/Genealogical Research Guide

Genealogical Research Guide

The past few years I have been doing some genealogical research on the different branches of my family.  For those new to this endeavor I thought I would share some of the things I learned along the way to help you.

Ask your Relatives

First and foremost, if you are even thinking about doing this for your family, start today. The older members of your family likely contain a great deal of history and knowledge that will not be in any records.  Additionally, they may have hard copies of records and photographs that you may never obtain if you wait too long.

When asking relatives for information be sure to ask at least for the following:

  1. Their real full name.
  2. Their real full names of all the relatives they know and nicknames they may have had.
  3. Where they were from, where they may have lived.
  4. How many spouses they had and who they were.
  5. Where relatives may have died and been buried.
  6. If there were any children that died at a young age.

These questions, among others need to be asked for each person as the answers to these questions can often be key pieces of information when tying together sparse records.

Of course you may run into relatives that, for whatever reason, are hesitant to provide such information. If this is the case, then perhaps they might reconsider at some point. But to make your search faster and more complete it is best to start with what collective knowledge your own family already has.

Write It Down and Fill in the Gaps

After you obtain this information it is important obviously to write it down and then record it using a service such as Ancestry.com. There are other sites out there but I have found, at least in the United States, that Ancestry.com offers the best user interface and the largest compilation of records to assist you beyond what you may gather from family members.

Another excellent resource that may be of use is www.findagrave.com.  This site allows you to search for the grave sites of family members and even provides pictures of the tombstones. This can save countless  hours of time and money trying to verify or discover certain vague records.

Of course, others unknown to you may also have information about your family or you may have information that can help others.  Some of the best forums for this type of the GenForums. For the McCarty there are these: MacCarthy,McCarthy, and McCarty among others.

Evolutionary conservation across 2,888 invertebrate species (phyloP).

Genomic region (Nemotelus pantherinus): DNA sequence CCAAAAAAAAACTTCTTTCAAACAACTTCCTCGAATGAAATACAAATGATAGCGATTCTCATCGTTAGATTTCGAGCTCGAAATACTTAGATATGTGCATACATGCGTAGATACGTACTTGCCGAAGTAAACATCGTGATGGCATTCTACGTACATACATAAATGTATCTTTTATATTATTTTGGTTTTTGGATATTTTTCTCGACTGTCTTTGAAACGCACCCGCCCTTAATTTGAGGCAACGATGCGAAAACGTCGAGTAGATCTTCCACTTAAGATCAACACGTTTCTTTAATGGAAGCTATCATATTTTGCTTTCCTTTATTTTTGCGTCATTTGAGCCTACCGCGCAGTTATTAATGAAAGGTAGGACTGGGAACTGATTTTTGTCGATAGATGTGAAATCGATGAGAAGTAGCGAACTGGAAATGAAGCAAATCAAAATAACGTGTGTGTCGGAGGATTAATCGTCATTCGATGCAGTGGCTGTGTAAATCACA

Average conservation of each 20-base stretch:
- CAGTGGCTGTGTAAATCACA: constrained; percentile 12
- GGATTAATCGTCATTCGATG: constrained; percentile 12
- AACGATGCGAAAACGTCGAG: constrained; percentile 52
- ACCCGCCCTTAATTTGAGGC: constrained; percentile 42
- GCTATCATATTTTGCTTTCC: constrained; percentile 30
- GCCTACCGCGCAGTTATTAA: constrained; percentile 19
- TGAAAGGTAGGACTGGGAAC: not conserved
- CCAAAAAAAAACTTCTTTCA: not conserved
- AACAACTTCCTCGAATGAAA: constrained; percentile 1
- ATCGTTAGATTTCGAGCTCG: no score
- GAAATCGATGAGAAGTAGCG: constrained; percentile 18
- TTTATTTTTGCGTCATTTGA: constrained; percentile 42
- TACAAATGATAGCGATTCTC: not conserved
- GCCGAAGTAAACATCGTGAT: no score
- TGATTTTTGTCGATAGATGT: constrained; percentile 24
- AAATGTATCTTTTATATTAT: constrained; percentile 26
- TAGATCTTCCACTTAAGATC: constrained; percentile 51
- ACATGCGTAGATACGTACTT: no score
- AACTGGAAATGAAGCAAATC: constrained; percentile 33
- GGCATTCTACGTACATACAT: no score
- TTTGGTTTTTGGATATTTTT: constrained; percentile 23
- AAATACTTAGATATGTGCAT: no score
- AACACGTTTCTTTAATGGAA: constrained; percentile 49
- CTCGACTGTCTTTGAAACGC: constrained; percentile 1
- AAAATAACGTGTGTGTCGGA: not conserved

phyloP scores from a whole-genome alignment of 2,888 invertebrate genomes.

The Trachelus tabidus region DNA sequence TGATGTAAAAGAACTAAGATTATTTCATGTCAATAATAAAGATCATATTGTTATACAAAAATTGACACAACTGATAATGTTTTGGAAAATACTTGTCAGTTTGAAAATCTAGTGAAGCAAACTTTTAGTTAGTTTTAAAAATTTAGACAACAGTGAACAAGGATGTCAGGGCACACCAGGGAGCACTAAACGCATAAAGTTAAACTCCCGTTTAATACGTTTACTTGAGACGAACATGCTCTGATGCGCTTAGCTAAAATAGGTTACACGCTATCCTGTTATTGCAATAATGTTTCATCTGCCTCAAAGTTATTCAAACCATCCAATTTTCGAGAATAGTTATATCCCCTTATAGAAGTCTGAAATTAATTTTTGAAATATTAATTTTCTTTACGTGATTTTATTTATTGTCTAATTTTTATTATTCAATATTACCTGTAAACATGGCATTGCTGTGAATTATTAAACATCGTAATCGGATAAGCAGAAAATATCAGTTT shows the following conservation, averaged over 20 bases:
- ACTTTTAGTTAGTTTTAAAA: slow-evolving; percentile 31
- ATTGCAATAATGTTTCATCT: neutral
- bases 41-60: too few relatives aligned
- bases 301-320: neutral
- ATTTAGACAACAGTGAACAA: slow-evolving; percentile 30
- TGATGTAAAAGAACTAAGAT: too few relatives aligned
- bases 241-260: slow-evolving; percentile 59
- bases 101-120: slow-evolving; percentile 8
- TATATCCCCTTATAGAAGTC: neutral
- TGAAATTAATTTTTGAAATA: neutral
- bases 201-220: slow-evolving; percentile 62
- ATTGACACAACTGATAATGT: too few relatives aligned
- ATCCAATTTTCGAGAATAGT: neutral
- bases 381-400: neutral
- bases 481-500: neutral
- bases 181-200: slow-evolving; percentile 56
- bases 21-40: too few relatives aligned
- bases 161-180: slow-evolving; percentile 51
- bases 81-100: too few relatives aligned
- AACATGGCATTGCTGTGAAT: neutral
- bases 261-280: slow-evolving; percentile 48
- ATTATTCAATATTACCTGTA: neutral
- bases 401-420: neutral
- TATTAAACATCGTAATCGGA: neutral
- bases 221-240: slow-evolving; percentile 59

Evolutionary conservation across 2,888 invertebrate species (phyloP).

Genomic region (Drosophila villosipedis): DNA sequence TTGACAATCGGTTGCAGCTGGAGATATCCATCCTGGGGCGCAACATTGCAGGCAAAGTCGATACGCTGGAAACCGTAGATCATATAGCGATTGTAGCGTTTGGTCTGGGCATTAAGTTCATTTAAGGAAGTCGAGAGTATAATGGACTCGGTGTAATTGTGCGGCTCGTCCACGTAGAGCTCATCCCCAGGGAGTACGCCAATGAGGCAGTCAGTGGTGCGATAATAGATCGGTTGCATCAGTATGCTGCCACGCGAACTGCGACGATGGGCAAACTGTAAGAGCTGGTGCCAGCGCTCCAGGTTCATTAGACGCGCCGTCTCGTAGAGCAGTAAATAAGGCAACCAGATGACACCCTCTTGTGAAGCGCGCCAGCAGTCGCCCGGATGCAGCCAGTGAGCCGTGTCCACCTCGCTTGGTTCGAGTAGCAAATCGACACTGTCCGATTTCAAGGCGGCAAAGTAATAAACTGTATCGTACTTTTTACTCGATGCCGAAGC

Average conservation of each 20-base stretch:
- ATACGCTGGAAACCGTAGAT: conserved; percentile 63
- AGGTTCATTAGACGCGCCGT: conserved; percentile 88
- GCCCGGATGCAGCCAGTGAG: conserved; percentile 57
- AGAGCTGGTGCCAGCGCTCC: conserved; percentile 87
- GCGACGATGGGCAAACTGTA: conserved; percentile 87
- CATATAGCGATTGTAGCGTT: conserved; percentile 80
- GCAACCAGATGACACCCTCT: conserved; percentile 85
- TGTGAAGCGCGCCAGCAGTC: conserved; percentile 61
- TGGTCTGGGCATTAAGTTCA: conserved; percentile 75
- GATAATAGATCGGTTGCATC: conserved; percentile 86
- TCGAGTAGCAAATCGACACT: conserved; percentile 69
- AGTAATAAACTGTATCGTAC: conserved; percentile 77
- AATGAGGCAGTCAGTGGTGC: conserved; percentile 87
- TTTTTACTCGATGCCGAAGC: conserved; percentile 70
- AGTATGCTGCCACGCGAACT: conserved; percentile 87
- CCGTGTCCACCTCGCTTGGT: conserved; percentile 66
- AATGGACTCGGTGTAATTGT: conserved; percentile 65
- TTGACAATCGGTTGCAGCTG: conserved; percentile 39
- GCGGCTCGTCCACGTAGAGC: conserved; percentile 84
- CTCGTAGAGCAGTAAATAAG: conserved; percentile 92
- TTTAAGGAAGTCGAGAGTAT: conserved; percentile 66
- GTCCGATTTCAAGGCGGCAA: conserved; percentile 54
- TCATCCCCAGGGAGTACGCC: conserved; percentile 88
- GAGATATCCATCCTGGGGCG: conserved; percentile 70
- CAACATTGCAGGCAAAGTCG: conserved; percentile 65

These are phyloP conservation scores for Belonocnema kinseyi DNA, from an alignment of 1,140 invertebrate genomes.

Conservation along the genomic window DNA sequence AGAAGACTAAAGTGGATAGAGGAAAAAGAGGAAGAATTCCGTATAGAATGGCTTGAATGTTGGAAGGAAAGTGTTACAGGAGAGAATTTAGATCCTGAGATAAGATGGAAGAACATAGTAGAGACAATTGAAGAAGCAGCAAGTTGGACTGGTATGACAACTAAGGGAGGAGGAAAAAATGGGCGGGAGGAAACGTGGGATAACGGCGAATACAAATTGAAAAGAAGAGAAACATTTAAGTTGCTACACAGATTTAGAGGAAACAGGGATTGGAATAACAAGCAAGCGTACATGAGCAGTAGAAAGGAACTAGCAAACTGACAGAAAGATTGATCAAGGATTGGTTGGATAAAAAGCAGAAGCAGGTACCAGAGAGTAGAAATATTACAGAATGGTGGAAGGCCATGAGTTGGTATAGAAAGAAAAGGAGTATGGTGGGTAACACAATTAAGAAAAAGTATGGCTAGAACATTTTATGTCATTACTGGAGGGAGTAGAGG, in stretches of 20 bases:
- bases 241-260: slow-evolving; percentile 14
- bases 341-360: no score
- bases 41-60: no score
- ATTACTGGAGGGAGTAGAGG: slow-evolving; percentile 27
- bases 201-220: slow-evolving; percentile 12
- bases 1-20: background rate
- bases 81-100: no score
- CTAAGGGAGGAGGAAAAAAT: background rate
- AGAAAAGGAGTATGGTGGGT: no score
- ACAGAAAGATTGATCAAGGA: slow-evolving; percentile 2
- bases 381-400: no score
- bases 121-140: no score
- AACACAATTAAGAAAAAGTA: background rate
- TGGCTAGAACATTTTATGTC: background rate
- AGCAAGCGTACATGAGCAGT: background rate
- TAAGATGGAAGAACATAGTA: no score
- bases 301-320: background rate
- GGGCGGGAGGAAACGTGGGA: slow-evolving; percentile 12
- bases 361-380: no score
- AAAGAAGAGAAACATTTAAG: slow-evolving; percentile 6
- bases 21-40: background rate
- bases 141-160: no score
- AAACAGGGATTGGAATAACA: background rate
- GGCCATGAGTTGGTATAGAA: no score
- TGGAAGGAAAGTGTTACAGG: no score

Family Genealogy Books

Many times you may find that somebody in your family has already done much of this research or even published books on the family name. These books are real time savers. As you reach out to your family, ask if this has been done and get a copy – before they too disappear.

If you are fortunate to belong to a famous family you may have found that others have already made histories or books that may be of help. I will be doing book reviews on these in time, but here is a small list of books for the McCarty’s:

The McCarthy in Early American History by Michael Joseph O’Brien

The McCartys of the Northern Neck, 350 Years of a Virginia Family by William McCarty and Kathleen Much

McCartys of Virginia by Clara S. McCarty

Gaps too Wide?…Get a DNA Test.

Another way to help bridge a gap that may not be possible any other way is by DNA testing.  For the McCartys you would do this here at the McCarthy Group Project.  Even if you don’t think you require it, you should join the project anyway as it may help others and even allow you to discover relations heretofore unknown to you.

County and Court House Records

To track down some branches of your family you may have to visit the County Court or Clerk houses where they may have lived. Many of these counties have not yet computerized and made available their records to the different genealogy sites. If you make your way to these court houses be sure to not only look at the birth records, but marriage, divorce and property records. These records sometimes contain more information that you expect. So if you are unsure as to how to search for a person in the multiple record sets a court house may have – ask. Each court house experience can be quite different.